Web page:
Sea Level Rise
Climate change contributes to sea level variations, through the increase of ocean volume caused by thermal expansion of ocean water and the increase of ocean water mass caused by land ice melting, that directly impact the coastal areas and the population living there. The trends obtained from the SLA annual mean time series from 1993 to 2020 (Figures 6B,C) are consistent with the values found for the Mediterranean Sea in the CMEMS OMIs catalog (Legeais et al., 2018). Although the SLA trend estimations averaged in the Mediterranean (0.29+/−0.02 cm/year over 1993–2020 in this paper, 0.25 +/−0.22 cm/year over 1993–2019 in the CMEMS reporting) are smaller than for the global ocean (0.33 +/−0.04 cm/year over 1993–2019 in CMEMS), these values are high and alarming in such a regional and coastal sea. Additionally, the 2D map of SLA trends shows a very strong spatial variability in the Mediterranean. The SLA trends are higher in the EMED than in the WMED (0.31+/−0.03 and 0.29+/−0.02 cm/year, respectively). While the SLA trends are positive in the whole WMED oscillating between 0.15 and 0.4 cm/year, positive and negative values are detected in the EMED ranging from −0.4 to 0.5 cm/year, reaching both the maxima and minima found in the Mediterranean. The maxima with values higher than 0.5 cm/year are reached in the Levantine basin and in the Aegean Sea, where many islands are located. Negative trends are detected south of the Crete Islands and in the Ionian Sea associated with the large scale circulation change.
Ocean Circulation Variability
The geostrophic currents enable the characterization of the general surface circulation in the whole Mediterranean Sea and the detection of mesoscale features (e.g., eddies, fronts). The derived TKE represents the energy of the total geostrophic velocities. The mean TKE is stronger in the WMED (with averaged value of 0.023 m2/s2 over 1993–2020), where are the highest dynamical areas of the Mediterranean (Alboran gyres, AC), than in the EMED (with averaged value of 0.013 m2/s2 over the period).
The annual mean TKE time series from 1993 to 2020 show an increasing energy in all regions (illustration in Figure 5). The trends over the total period are approximately 0.0056+/−0.0004 (0.0035+/−0.0007) m2/s2 from 1993 to 2020 in the WMED (EMED) corresponding to a significant increase of current intensity of 13 (30) %. This is related to the increase of satellites that has improved the representation of mesoscale features and of the coastal area dynamics. This probably also explains the significant differences between the daily/monthly TKE values in recent years and the climatologies established over 1993–2015, in particular, in autumn in NMWED (not shown) where the NC may be better captured by the altimetry and in the Balearic Islands region which also combines permanent currents (NC and BC) and high mesoscale activities (Figures 5C,F). The intensification of the wind-induced current component also contributes to this increase over the last three decades. The annual mean WIND time series from 1992 to 2020 show an increase of intensity in all regions over the period (illustation in Figure 7), of around 6.3 and 6.6% in the WMED and EMED, respectively. This wind intensification may contribute to the increase of observed surface ocean currents.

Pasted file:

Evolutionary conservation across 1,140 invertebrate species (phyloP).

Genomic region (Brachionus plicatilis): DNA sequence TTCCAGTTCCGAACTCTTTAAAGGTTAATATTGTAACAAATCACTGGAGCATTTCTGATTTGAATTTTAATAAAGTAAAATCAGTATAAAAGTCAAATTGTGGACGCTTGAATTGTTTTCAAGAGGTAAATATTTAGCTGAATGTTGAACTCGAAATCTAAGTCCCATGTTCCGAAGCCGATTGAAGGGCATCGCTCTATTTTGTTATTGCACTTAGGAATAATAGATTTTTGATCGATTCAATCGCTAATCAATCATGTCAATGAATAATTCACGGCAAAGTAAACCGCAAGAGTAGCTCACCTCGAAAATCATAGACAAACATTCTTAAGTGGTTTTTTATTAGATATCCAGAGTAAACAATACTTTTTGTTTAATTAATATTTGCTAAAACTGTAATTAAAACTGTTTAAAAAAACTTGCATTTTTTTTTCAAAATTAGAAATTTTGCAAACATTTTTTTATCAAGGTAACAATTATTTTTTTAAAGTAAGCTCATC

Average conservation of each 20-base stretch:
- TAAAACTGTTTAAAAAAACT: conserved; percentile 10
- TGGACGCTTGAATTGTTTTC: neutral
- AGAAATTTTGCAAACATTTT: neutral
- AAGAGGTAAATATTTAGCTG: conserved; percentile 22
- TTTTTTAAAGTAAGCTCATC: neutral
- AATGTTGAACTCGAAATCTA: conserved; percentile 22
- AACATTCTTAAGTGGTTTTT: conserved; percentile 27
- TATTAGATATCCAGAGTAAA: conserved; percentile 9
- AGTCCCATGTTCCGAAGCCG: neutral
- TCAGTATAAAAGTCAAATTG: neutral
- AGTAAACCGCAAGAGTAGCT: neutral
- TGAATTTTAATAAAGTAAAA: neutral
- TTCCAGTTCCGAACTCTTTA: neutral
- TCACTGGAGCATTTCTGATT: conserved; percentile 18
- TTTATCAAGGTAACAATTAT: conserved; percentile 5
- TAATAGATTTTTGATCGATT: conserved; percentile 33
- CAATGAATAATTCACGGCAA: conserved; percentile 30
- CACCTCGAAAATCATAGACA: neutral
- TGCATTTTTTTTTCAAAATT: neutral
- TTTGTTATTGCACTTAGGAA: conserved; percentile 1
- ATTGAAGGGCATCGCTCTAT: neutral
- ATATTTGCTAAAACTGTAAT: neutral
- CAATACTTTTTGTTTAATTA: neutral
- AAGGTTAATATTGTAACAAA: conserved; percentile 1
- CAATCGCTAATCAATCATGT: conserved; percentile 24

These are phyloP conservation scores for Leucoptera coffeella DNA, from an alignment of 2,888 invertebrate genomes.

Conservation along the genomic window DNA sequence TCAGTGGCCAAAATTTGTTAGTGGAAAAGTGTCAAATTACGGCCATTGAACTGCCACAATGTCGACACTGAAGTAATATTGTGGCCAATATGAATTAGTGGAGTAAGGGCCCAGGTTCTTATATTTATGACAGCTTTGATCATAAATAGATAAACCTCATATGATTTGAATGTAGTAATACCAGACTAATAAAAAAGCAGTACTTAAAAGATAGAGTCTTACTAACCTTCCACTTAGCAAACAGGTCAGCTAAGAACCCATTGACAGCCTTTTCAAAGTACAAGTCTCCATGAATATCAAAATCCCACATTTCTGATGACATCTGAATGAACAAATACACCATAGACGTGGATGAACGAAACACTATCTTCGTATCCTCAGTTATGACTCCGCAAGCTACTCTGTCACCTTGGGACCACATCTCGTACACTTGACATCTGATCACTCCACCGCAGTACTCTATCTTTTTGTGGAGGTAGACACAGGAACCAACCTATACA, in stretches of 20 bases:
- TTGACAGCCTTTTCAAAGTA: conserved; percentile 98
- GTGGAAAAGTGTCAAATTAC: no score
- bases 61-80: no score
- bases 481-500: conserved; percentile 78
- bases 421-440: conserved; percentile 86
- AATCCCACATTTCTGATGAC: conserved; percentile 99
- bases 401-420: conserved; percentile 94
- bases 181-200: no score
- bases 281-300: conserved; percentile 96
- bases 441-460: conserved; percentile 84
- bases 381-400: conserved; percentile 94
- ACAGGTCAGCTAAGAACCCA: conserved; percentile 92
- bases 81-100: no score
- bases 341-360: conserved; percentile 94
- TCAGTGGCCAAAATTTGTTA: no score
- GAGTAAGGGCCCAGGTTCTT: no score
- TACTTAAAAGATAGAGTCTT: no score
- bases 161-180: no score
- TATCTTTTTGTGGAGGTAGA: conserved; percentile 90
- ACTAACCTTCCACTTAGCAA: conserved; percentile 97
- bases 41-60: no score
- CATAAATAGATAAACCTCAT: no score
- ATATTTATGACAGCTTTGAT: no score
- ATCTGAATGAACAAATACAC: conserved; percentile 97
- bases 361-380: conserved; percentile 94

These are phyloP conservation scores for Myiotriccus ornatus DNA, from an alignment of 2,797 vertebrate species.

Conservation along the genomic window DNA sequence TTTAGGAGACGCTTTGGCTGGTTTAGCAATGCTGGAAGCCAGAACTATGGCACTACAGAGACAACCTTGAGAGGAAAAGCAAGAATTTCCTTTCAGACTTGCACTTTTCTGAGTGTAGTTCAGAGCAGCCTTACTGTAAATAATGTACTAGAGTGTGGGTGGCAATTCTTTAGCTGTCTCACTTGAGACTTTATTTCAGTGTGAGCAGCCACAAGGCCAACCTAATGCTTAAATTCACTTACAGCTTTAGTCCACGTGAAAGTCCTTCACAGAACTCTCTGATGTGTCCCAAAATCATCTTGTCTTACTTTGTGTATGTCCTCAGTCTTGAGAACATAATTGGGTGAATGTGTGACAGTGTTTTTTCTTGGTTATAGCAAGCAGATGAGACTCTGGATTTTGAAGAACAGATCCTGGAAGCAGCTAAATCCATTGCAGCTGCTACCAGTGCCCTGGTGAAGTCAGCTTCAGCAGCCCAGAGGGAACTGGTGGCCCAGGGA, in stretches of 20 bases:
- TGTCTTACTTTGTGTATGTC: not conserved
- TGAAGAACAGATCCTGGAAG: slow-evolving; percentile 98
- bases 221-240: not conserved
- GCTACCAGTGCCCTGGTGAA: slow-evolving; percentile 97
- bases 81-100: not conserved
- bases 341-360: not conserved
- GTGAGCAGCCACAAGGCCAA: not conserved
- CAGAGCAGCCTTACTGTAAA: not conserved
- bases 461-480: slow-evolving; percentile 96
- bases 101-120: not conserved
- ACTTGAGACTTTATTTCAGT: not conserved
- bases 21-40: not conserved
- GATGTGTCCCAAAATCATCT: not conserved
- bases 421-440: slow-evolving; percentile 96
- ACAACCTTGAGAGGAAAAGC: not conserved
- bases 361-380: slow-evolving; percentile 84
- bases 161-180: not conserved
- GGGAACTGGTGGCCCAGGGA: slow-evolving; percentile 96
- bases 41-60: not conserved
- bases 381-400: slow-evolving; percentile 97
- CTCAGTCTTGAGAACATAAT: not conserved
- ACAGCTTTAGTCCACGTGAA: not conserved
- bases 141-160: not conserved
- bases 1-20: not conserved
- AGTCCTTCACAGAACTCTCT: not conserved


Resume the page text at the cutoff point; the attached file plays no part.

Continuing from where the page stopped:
At shorter time scales, the TKE seasonal signal is well-marked in the NWMED in relation to the intensification of the NC over all the sub-region (Birol et al., 2010). The same feature is observed in the Balearic Islands region with less amplitude. The Algerian sub-basin shows high TKE values with maxima in autumn-winter linked to the AC. Strong events, such as the high TKE at the end of the year 2019, are detected reflecting the intensification of the AC or the presence of strong Algerian meanders and eddies. Finally, in the highly energetic Alboran Sea, the TKE variability is related to the variability of the Alboran gyres.
Hydrographic Property and Water Mass Variability
The OHC and OSC integrated in the surface layer down to 150 m are interesting ocean and climate indicators to monitor the air-sea heat and freshwater exchanges (illustrations in Figure 8). The seasonal cycle of the OHC is well represented and a positive trend over 2011–2020 appears in all regions. The OSC time series do not show a seasonal cycle. In the EMED, the trend in OSC is positive while no clear trend appears in the WMED, maybe due to different trends between the southern and northern parts (negative and positive, respectively). Quantitative estimations of trends are preferred not to be provided at this stage due to the too short time series for the moment.